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Politics of Suspicion: How Distrustful Activists Call for and then Block Reforms

Thursday, April 10, 2014 8:08 am EDT
"Ironically, victim-sensitive individuals' exaggerated concerns about justice can make them suspicious of virtually everything politicians do, even when politicians develop reforms that may actually promote social justice"

From Kiev to Caracas, Wall Street to Downing Street, distrust for politicians has become a global trend. New research in Political Psychology suggests that while this distrust can manifest in protests and demands for reform, the desired change can also be derailed by distrust in the people who are expected to carry them through.

The research focused on 'victim-sensitive' individuals, people who are more likely to be aware and speak out against injustices they have experienced, seen or even benefitted from. The research found that victim-sensitive individuals are more likely to have a suspicious mindset.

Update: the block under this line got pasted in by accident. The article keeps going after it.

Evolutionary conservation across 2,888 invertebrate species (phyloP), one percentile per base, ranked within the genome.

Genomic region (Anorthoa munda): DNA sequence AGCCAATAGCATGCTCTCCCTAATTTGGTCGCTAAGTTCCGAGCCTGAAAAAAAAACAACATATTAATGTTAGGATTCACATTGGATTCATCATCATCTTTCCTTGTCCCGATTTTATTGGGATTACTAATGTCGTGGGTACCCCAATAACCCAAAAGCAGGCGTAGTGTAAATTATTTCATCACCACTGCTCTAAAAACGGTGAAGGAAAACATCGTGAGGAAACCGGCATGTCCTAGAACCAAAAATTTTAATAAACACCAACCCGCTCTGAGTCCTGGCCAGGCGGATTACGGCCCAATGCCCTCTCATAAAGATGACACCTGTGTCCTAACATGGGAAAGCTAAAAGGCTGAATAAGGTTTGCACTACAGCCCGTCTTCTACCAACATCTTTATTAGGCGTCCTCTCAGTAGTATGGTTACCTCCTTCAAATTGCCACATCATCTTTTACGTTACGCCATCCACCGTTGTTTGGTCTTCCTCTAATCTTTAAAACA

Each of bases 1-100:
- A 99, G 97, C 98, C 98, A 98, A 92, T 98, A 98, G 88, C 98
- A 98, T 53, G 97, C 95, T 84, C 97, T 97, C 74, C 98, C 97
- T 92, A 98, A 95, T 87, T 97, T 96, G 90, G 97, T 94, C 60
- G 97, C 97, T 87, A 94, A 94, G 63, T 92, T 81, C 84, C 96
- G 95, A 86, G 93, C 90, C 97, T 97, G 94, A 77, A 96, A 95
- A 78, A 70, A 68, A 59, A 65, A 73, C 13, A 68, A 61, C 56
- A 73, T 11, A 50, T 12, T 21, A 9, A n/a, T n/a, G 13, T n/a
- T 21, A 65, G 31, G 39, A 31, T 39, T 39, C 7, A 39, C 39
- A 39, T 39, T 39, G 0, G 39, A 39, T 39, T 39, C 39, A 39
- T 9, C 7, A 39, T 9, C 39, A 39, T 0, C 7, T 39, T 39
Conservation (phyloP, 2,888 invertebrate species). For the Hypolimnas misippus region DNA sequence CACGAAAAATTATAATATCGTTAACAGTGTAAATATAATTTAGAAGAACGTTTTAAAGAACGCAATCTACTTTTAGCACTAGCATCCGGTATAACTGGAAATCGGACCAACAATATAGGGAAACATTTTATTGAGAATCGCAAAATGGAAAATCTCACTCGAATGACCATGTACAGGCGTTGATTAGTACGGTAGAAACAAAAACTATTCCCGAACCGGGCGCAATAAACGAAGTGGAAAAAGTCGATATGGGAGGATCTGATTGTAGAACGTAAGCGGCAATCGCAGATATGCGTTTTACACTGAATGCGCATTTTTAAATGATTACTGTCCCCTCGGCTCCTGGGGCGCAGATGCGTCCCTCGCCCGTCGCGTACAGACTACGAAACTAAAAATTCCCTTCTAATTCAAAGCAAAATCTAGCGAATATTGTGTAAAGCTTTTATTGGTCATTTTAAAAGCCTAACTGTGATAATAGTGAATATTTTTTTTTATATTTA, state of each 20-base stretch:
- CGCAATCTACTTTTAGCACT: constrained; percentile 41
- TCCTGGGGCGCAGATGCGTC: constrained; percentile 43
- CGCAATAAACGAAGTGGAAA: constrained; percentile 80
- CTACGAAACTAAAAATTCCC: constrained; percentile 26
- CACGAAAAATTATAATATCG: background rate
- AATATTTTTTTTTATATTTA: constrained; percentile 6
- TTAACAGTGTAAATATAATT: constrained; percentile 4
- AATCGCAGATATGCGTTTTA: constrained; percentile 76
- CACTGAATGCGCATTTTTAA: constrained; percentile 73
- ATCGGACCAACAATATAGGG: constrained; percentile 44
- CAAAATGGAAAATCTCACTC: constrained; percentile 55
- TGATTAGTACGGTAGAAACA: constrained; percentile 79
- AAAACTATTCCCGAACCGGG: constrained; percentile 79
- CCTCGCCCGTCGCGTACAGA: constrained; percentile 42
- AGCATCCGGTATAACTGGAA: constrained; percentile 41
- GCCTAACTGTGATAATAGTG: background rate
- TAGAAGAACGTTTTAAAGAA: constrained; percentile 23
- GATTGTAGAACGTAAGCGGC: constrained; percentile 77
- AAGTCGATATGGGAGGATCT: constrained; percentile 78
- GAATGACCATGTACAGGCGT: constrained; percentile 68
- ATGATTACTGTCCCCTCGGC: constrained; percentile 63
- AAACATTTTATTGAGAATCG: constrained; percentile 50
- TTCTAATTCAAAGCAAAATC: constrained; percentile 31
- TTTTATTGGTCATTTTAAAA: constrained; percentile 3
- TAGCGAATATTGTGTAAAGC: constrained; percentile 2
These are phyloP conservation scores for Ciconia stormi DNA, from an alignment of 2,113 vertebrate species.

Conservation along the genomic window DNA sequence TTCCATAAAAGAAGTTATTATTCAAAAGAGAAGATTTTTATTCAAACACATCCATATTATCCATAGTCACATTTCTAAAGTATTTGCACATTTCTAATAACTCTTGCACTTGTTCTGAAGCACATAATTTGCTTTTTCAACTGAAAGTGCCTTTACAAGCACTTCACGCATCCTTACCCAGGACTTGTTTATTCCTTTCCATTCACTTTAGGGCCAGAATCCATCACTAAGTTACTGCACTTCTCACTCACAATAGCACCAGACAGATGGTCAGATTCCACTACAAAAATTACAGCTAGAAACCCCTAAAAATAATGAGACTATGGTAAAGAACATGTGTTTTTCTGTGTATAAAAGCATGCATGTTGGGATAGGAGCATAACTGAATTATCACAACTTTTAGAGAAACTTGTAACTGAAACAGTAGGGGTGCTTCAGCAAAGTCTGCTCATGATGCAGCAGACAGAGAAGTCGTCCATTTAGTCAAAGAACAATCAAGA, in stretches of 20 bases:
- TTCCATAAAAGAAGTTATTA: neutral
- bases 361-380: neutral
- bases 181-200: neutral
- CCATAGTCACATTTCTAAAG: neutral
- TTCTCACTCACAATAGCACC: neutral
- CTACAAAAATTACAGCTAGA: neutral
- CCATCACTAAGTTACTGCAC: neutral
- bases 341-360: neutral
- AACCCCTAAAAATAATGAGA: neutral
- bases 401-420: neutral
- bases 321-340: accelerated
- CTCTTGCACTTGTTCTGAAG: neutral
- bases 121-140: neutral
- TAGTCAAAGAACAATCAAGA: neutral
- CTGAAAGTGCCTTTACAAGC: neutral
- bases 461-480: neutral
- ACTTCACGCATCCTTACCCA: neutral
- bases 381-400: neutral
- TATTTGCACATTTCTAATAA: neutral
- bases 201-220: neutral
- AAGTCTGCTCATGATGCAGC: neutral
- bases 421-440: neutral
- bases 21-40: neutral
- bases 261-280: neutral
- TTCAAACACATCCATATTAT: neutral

In a behavioral pattern of self-protection, victim-sensitive individuals activate a suspicious mindset, which makes them attribute malevolence to others when only slight cues of untrustworthiness are given.

"Ironically, victim-sensitive individuals' exaggerated concerns about justice can make them suspicious of virtually everything politicians do, even when politicians develop reforms that may actually promote social justice," said Dmitrij Agroskin from the University of Salzburg.

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